Presented at the first Annual Meeting of Postgraduates in Reception of the Ancient World (AMPRAW), University College London, 16 December 2011.
An expanded version of this paper was presented at a seminar hosted by the Centre for Contemporary German Culture and the Research Institute for Arts and Humanities at Swansea University, 23 April 2013.
The Prussian Cadet-Corps was well-known – and decried – as a bastion of reactionary conservatism during Germany’s Second Reich. In this ‘nursery’ for the ultra-monarchist Prussian Officer-Corps, whose loyalty lay far more with the Kaiser than with new-fangled notions of democracy, cadets were taught to abhor above all else the evils of Social Democratic politics (which had been banned until 1890).
The cadet-schools also cultivated a tradition of encouraging their charges to identify themselves with Spartan boys, and to see their tough training in the cadet-corps as a modern-day reflection of ancient Spartan educational methods. Thus, cadets took an extraordinary amount of pride in designating themselves as ‘Spartanerjünglinge‘ (Spartan youths), and a hugely popular cadet-school novel of that name was published at the turn of the century by Paul von Szczepanski, which went into more than a dozen editions over the next two decades.
This Spartan self-identification did not go unnoticed amongst those critics of the cadet-corps with Spartacist or Social Democratic sympathies, who saw the schools as a blight upon the nation, and wanted them abolished. After Germany’s catastrophic defeat in World War I, no holds were barred in their accusations of brutality, which they often saw as being caused by the schools’ flawed appropriation of ‘Spartan’ values. Thus one Social-Democratic author, Hans-Joachim Freiherr von Reitzenstein, wrote a short story entitled ‘Sparta’, in which the hideous consequences of a ten-year-old cadet’s bullying by his seniors nearly led to his losing a hand.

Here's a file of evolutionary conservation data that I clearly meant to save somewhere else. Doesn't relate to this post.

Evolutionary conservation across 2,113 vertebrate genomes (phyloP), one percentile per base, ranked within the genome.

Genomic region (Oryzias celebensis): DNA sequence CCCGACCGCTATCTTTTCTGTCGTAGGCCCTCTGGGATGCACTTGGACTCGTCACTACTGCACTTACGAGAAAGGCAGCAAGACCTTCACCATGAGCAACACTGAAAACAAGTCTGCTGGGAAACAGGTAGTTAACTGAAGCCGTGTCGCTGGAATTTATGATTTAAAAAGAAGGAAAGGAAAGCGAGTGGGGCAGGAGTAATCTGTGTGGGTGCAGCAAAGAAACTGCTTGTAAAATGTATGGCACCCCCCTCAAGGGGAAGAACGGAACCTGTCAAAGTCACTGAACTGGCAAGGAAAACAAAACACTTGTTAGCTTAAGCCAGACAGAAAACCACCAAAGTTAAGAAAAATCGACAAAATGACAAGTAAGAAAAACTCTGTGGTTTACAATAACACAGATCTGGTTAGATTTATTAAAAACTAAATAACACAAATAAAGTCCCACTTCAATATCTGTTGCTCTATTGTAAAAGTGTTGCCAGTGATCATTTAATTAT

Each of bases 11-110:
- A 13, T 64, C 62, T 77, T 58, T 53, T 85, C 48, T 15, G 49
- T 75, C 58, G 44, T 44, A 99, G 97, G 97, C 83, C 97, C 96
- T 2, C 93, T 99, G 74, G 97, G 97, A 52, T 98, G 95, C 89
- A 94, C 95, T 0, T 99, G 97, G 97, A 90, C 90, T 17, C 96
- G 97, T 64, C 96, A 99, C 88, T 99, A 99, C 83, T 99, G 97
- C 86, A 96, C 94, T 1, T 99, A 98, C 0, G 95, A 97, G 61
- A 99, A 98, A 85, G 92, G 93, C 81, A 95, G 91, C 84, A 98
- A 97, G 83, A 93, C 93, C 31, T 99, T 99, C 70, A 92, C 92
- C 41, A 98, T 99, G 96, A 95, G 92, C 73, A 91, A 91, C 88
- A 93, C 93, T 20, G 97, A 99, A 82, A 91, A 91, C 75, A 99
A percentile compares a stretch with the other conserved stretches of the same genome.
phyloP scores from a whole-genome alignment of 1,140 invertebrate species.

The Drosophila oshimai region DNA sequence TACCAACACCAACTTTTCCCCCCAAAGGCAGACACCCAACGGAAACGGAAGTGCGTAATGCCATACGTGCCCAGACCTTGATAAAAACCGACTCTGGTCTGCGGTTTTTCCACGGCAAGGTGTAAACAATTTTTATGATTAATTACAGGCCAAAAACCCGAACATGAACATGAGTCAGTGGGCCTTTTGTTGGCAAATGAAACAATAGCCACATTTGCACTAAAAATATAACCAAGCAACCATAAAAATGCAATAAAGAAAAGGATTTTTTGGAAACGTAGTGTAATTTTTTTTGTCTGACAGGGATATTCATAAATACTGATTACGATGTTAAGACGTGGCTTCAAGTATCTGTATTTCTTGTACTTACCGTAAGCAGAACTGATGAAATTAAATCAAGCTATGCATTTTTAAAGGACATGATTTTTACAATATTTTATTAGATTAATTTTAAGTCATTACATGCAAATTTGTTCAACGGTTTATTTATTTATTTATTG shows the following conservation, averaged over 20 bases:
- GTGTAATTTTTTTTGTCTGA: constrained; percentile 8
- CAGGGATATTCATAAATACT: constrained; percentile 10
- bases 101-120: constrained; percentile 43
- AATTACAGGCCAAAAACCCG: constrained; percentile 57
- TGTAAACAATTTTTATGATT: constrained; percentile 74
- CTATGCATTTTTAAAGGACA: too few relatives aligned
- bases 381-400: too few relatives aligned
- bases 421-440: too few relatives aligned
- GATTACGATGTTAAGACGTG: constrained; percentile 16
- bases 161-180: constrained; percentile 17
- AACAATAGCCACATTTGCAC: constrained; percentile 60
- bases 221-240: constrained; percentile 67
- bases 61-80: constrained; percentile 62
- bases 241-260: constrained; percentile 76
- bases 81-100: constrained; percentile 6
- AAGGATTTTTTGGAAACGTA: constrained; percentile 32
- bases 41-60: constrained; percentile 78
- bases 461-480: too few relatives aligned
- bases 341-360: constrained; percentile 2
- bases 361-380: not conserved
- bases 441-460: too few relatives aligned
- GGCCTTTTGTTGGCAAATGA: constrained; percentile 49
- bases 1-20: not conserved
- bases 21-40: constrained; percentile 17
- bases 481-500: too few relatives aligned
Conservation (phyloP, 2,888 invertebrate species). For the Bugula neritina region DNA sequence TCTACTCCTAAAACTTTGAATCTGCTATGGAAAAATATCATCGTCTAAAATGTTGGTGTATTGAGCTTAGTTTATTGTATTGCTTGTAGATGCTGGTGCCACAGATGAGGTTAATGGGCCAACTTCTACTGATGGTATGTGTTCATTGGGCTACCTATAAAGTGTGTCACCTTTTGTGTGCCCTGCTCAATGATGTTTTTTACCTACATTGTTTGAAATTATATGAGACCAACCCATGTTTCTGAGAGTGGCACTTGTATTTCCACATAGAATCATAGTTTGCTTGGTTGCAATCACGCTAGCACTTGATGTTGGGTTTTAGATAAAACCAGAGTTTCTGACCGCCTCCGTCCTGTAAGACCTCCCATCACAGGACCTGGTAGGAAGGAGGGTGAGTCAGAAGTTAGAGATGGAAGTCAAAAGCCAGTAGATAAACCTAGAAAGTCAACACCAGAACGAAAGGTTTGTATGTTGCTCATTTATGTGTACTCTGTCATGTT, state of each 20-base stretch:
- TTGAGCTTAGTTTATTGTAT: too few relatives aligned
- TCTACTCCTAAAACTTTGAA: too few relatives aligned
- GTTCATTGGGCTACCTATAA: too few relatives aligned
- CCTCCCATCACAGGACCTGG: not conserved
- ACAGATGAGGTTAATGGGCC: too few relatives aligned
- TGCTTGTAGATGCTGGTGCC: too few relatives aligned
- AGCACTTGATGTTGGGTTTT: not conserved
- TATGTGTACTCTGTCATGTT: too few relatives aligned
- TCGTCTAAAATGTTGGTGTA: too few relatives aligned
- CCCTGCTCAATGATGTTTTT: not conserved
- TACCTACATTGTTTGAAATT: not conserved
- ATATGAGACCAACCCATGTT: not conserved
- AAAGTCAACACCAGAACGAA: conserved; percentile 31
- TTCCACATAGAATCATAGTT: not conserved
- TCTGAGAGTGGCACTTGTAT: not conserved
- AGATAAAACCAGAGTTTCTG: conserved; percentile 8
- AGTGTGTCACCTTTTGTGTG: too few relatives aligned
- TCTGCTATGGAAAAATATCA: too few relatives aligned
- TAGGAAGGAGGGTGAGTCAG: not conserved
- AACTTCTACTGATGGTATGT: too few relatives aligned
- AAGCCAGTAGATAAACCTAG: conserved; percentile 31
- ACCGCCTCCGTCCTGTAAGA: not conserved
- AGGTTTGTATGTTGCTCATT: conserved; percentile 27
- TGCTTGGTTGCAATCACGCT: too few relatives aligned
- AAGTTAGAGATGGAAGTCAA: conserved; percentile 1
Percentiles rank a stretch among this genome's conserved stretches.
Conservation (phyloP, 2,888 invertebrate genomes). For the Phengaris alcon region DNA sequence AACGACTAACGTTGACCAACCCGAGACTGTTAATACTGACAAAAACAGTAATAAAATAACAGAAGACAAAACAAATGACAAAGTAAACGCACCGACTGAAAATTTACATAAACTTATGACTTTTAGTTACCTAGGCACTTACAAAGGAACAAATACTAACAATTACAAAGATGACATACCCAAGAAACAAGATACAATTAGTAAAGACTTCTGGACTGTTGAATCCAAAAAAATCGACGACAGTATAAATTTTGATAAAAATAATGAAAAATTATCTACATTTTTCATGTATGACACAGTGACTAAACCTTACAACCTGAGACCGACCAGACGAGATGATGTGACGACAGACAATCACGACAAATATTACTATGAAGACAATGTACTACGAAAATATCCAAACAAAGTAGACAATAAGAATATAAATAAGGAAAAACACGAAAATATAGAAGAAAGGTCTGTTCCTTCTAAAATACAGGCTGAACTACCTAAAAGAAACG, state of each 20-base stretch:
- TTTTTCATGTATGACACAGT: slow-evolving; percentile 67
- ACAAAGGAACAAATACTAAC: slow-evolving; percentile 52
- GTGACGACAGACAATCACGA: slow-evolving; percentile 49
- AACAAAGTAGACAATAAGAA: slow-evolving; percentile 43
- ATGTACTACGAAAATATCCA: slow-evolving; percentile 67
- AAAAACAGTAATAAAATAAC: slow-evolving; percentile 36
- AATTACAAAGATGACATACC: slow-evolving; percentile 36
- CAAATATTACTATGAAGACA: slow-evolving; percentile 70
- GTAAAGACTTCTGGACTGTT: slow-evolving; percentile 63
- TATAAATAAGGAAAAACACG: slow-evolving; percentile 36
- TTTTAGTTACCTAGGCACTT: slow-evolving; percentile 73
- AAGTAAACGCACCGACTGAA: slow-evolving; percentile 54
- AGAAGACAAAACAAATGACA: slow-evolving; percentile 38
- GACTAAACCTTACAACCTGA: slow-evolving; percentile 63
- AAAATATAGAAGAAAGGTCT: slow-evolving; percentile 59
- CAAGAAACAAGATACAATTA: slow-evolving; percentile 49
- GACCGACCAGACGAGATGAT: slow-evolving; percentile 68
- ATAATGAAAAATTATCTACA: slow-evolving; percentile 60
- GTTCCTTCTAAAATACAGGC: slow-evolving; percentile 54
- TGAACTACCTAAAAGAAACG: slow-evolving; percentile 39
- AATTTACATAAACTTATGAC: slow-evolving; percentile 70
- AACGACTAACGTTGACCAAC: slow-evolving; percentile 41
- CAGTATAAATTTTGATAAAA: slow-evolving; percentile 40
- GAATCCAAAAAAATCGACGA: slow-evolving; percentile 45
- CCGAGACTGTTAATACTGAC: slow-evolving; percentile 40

Similarly, the new Social-Democratic teachers at the schools – which the Ebert government tried to demilitarise following the demands of the Treaty of Versailles – attempted to demonise the way in which the cadets had always been taught Spartan history (focussing on the glories of Spartan warrior life and the spirit of Thermopylae). The new teachers insisted instead on the selfishness and bloodthirstiness of the Classical Spartan kings, and on the primacy of the ‘democratic’ innovations of the Hellenistic reformer-kings Agis IV and Cleomenes III. In disgust, the ex-cadets and their reactionary supporters fought back by emphasising what they saw as the true Spartan virtues of the cadet-corps, identifying themselves ever more strongly as ‘Spartanerjünglinge‘ in the teeth of Spartacist and Social-Democratic opposition.
This paper explores the ideological struggle over the ‘true’ meaning and value of Spartan identification during the Second Reich and the Weimar Republic in detail – a subject which has thus far found no mention in any of the relevant scholarly literature.
A monograph based on this research project, entitled Sparta’s German Children. The ideal of ancient Sparta in the Royal Prussian Cadet-Corps, 1818-1920, and in National Socialist elite schools (the Napolas), 1933-1945, has now been published by the Classical Press of Wales.